Welcome to the latest Hollywood trend: the gender-swap remake. Following news of a gender-flipped remake of Splash starring Channing Tatum as a merman, Variety reports the next big remake on the docket is 1988's Dirty Rotten Scoundrels. Rebel Wilson will reportedly star in the MGM remake, which swaps the original two con men for two con women.

The original Frank Oz comedy starred Michael Caine and Steve Martin as two men swindling a rich American heiress (played by Glenne Headly) out of $50,000. The remake will update the story for the modern day, finding two female con artists, one described as “low rent” and the other as “high class,” who scam a male tech prodigy out of his fortune. The screenplay was written by Jac Schaeffer, who recently penned the upcoming Anne Hathaway comedy The Shower.

After Paul Feig‘s female-led Ghostbusters, the gender-swap looks to be Hollywood’s latest move to turn old stale properties edgy. Disney is working on a remake of The Rocketeer staring a woman of color, there’s the all-female Oceans Eleven on the way, and there might be a female monster in the Mummy remake. But is the gender-swap just a lazy gimmick? At first glance, it certainly seems so. It’s an easy way for studios to claim they’re upping diversity, gain buzz for a movie (both positive and negative, as the Ghostbusters backlash showed), all while slapping a shiny new coat of paint over an old toy.

It isn’t entirely a bad thing, though. For one it’s giving more actresses work in places men would’ve been hired instead. The Dirty Rotten Scoundrels remake also brings a female screenwriter, and while there's not a director attached yet, this would be a great opportunity to find a female to helm the movie. When handled right, casting females in previously male-driven can lead to the kind of changes Hollywood films need.  This summer’s Neighbors 2 did a surprisingly impressive job, gender-flipping the original film’s premise to make one of the most feminist comedies in years. Gender-flipping opens up opportunities for filmmakers to comment on the gender-gap, give actresses better and more dynamic parts, and write characters who challenge clichéd, outdated gender roles.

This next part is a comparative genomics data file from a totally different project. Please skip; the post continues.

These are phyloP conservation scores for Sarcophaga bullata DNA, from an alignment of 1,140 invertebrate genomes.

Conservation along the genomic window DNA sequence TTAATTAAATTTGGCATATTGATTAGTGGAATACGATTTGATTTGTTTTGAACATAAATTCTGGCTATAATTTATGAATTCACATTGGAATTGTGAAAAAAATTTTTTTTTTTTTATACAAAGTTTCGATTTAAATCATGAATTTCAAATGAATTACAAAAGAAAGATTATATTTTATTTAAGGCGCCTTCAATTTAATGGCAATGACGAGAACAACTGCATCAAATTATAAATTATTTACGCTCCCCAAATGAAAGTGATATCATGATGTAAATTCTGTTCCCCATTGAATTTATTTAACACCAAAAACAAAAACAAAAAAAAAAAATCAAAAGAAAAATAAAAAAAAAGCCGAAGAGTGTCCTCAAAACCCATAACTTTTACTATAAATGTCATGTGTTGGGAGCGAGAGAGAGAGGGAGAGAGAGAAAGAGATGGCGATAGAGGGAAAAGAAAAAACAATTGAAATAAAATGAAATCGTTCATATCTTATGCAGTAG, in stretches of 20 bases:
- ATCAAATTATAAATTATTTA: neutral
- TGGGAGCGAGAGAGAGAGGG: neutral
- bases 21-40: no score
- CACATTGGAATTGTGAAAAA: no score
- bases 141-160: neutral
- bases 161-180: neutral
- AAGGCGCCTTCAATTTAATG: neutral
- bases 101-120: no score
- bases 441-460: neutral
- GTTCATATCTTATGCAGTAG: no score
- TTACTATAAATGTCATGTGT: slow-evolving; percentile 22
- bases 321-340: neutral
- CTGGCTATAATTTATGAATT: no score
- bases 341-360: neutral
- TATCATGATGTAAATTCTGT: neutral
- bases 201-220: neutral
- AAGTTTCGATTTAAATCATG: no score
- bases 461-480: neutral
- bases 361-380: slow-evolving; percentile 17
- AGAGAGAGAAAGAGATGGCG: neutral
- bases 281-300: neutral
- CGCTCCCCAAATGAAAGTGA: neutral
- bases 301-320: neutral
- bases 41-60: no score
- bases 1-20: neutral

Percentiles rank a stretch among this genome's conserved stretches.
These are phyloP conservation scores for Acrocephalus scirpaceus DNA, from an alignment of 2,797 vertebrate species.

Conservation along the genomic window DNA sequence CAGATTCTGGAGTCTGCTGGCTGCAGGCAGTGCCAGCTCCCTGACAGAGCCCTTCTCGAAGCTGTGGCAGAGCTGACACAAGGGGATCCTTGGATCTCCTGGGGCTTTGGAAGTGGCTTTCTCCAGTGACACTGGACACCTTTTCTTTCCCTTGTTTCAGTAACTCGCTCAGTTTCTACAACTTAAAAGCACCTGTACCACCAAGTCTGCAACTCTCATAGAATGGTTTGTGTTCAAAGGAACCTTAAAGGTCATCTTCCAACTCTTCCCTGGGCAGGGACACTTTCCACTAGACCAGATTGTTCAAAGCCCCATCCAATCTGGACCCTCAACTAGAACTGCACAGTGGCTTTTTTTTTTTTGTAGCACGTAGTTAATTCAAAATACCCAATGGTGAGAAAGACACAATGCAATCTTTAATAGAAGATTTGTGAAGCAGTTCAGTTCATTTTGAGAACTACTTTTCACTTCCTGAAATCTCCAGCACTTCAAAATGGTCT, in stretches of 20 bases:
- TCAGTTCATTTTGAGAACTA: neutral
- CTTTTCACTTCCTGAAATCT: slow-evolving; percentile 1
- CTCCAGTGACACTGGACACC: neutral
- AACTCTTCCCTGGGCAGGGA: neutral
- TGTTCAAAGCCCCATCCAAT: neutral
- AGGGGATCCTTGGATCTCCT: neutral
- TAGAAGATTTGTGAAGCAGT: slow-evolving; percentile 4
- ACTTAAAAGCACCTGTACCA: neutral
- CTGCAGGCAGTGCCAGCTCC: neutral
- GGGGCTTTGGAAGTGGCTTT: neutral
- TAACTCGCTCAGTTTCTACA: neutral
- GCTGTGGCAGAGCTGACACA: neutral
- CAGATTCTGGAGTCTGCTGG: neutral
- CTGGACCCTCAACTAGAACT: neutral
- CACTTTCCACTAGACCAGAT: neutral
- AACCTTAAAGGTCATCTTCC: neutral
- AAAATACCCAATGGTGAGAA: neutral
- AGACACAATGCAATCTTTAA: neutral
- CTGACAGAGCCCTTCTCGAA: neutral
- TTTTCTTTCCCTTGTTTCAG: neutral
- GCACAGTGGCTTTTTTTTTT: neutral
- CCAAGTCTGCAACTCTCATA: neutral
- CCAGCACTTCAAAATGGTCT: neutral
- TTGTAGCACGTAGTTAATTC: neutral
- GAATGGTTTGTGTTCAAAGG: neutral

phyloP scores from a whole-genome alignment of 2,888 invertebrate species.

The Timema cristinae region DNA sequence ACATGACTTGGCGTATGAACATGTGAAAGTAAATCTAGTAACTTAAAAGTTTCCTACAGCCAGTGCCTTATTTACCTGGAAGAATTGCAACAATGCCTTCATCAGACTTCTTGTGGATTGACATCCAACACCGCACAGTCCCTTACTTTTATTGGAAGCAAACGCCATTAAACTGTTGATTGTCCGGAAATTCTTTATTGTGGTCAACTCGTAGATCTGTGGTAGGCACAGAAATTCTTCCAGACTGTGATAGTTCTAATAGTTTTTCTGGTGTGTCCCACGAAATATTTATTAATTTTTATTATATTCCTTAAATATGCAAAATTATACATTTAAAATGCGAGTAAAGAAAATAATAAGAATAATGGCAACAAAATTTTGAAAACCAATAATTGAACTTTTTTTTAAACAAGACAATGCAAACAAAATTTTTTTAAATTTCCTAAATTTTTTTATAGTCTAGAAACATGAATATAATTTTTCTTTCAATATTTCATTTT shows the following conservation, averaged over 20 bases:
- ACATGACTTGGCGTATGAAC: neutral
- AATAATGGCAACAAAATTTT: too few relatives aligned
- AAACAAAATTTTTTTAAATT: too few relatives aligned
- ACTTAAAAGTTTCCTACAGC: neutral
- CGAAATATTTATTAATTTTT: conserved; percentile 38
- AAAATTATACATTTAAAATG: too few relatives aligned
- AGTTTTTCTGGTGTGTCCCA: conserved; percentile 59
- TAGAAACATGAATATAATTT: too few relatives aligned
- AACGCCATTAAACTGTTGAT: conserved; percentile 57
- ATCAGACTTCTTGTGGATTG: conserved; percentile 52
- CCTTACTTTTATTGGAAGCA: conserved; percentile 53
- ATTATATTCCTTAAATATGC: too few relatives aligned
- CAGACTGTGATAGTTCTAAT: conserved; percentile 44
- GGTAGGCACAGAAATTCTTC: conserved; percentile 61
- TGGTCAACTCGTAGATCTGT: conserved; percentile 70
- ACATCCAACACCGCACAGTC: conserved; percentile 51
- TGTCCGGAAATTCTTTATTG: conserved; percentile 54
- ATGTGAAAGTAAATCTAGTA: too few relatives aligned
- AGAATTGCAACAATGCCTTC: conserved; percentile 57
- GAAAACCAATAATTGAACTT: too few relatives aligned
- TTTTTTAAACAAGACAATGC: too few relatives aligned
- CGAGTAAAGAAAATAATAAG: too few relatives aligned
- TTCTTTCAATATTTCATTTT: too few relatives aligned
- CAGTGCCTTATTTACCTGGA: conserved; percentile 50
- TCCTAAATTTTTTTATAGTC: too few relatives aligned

There’s also the high chance those opportunities will be missed, and gender-swapping will become the go-to tool to claim progressiveness where it fails to transpire. The real work doesn’t come in simply casting a woman in a man’s role, but in how filmmakers write, direct and portray their female characters. Not all studio movies need to be progressive and politicized, but if a studio makes the choice to do a reboot with a gender “twist,” that twist better reflect an awareness of how women are represented in media. I’m on board for creative ways to revamp old classics, but with this trend quickly catching fire, I hope studios are willing to take some risk.

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